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IMOA’s »Stainless Solutions« e-newsletter covers a different stainless steel issue each month, with tips on design and specification, and links to technical resources.

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Stainless Steel in Architecture - Applications

Molybdenum-Containing Stainless Steel:
The Spectacular & Practical Architectural Metal Solution

Although stainless steel is a relatively new construction material, it has had a tremendous impact on international design. For about 80 years, stainless steel has been the preeminent material for projecting a progressive, modern image, helping to enhance security, and providing long-term durability and sustainability. There are many iconic forty to eighty years old stainless steel applications which illustrate that properly selected and maintained stainless steel will last the life of the structure, even if that life extends over hundreds of years. This makes stainless steel an attractive, cost-effective and environmentally friendly choice for any long-term design.

When a molybdenum addition is made to a stainless steel, the alloy’s resistance to corrosion caused by chlorides (coastal or deicing salts) and pollution is increased. This makes molybdenum containing stainless steels the ideal choice for buildings, structures, transit facilities, park facilities, sculptures and other applications designed to last forty or more years in corrosive locations. Not only can it last the life of the structure, but, if properly selected, an appropriate molybdenum-containing stainless steel and finish combination can also minimize maintenance requirements.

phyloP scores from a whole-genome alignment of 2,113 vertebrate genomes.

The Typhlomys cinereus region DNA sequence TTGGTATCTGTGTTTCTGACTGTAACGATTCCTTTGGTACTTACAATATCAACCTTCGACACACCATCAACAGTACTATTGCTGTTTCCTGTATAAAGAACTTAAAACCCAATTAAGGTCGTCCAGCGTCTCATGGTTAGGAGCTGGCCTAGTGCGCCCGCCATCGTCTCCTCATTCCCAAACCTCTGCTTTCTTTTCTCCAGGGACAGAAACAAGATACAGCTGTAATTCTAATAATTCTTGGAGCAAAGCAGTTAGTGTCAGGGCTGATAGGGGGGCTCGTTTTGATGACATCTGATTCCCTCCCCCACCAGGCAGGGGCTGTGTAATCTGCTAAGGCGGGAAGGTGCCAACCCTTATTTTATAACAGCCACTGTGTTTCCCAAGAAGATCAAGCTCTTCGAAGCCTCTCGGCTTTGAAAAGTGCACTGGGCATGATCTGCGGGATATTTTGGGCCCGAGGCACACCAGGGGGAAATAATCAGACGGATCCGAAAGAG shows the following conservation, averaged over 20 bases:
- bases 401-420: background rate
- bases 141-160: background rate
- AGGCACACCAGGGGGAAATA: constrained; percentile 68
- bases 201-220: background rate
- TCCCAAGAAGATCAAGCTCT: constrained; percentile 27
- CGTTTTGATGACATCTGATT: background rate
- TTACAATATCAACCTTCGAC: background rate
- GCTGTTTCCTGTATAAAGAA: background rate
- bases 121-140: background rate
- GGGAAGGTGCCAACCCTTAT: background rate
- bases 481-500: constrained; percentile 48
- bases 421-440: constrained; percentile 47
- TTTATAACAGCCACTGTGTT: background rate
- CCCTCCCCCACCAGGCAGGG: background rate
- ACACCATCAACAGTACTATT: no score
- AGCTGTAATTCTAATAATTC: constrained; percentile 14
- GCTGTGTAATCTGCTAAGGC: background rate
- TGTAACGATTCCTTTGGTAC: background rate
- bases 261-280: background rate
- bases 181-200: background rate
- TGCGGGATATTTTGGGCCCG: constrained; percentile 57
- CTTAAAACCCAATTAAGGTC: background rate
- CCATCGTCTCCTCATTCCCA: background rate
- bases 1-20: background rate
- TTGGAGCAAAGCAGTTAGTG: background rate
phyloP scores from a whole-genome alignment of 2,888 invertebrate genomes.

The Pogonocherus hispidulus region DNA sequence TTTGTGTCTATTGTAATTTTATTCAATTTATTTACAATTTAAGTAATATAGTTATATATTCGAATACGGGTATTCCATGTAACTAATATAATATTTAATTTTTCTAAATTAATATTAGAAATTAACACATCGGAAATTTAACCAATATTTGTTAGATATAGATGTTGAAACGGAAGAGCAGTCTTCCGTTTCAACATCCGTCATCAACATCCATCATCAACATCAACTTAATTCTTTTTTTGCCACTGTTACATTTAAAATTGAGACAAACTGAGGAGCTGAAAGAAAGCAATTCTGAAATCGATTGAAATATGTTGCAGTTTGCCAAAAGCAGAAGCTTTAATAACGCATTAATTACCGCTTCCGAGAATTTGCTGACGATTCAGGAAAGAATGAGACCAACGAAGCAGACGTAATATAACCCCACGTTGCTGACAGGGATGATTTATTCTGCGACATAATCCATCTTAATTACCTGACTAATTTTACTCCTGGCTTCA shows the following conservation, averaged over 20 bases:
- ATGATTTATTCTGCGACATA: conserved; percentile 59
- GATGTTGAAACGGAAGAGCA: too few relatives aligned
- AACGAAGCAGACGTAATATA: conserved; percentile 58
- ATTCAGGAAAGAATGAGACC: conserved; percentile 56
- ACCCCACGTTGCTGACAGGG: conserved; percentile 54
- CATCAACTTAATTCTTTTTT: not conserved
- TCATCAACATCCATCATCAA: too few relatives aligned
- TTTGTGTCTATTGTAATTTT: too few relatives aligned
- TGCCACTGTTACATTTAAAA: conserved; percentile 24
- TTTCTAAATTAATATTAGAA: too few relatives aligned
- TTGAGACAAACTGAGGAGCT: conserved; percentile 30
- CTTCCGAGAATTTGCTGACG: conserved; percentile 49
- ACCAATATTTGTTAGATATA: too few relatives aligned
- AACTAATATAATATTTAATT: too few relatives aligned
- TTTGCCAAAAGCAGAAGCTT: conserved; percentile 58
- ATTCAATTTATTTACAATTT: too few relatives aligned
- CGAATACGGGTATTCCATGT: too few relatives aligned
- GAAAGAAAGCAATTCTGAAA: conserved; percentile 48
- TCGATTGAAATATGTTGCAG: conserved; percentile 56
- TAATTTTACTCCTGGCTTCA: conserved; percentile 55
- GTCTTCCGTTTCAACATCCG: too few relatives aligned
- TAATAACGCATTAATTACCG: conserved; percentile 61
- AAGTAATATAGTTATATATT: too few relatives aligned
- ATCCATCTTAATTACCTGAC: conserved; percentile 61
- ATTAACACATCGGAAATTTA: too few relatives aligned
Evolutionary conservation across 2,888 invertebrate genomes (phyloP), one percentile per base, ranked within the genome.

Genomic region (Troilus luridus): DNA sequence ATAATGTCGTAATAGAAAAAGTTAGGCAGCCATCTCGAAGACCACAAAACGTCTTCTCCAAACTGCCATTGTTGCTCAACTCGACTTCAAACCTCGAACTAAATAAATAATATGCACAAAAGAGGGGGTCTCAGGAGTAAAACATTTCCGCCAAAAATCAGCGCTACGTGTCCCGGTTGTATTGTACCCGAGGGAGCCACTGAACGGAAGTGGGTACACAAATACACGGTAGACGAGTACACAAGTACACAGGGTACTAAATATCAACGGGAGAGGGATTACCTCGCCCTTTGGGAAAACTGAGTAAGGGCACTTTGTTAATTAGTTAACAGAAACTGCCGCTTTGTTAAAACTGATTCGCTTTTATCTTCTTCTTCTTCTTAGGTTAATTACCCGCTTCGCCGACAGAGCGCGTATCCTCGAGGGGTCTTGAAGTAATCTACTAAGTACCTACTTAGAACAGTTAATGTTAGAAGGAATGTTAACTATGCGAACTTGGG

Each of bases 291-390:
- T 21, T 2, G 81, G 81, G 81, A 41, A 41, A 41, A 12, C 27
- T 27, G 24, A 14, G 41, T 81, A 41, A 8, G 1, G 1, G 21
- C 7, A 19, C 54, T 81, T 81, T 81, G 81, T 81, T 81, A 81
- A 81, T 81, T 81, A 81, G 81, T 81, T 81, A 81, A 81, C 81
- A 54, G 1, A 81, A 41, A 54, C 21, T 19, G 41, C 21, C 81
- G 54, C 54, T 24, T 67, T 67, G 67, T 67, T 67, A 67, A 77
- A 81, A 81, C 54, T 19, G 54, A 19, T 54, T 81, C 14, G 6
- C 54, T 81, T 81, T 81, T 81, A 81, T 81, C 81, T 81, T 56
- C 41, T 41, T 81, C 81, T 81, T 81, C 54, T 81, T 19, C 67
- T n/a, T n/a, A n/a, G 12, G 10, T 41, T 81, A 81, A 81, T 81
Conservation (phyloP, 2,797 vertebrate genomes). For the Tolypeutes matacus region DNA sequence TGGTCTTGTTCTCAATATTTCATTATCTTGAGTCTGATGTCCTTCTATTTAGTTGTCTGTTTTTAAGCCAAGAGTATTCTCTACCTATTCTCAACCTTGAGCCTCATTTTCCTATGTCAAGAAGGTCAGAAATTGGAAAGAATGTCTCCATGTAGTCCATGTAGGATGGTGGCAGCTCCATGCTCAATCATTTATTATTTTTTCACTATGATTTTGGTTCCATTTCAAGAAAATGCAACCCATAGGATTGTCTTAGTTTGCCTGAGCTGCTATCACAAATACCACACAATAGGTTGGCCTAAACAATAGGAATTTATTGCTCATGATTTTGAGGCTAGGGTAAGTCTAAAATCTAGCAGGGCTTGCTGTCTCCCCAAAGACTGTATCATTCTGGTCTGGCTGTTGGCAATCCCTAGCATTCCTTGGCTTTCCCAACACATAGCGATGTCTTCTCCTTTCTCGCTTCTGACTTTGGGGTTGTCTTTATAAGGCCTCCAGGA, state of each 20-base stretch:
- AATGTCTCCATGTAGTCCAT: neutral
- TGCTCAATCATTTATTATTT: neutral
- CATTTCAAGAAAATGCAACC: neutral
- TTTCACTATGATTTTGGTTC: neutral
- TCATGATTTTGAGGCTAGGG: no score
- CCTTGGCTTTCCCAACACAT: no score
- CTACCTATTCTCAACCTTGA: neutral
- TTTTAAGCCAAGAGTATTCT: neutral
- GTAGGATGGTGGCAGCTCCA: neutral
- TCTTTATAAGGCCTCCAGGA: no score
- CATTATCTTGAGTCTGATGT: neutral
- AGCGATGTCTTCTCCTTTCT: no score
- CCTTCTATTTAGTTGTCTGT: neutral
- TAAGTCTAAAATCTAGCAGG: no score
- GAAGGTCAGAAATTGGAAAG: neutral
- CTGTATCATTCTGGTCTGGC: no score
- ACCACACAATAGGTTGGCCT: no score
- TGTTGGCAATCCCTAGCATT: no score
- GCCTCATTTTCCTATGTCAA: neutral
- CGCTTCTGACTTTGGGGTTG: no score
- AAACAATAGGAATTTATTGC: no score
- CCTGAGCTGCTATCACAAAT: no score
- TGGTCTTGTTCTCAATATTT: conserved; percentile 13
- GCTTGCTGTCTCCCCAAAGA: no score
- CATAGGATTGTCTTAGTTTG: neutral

Today’s architects and designers can choose from a wide array of molybdenum-containing stainless steel products including structural components, roofing, curtain wall, handrails, swimming pool liners and accessories, doors, lighting and sunscreens. The many existing exceptional, practical and long-term installations highlighted in this section illustrate the exceptional performance and cost-effectiveness of stainless steel as an architectural design material.

Case studies, project design and other information has been provided for a wide range of applications. We encourage you to share your molybdenum containing stainless steel projects so that we can inspire and inform designers and fabricators about this versatile material. Please contact us at to share or discuss your project.

One Canada Square

One Canada Square at Canary Wharf in London was designed by Cesar Pelli & Associates and was completed in 1991. The exterior is molybdenum-containing Type 316 stainless steel with two finishes, Cambric and a fine No. 4.

Photo: Outokumpu

See also: Building Exteriors

Frederick R. Weissman Art Museum

Gehry Partners designed the Frederick R. Weissman Art Museum in Minneapolis, Minnesota and used molybdenum-containing Type 316 stainless steel with a fine No. 4 polish for its dramatic, low-maintenance exterior.

Photo: Catherine Houska for the Nickel Institute

Chrysler Building, New York City

Completed in 1930, the Chrysler Building in New York City was the first large high profile roof application for stainless steel. It is an attractive symbol of the longevity that stainless steel can provide.

Photo: Catherine Houska for the Nickel Institute

See also: Roofing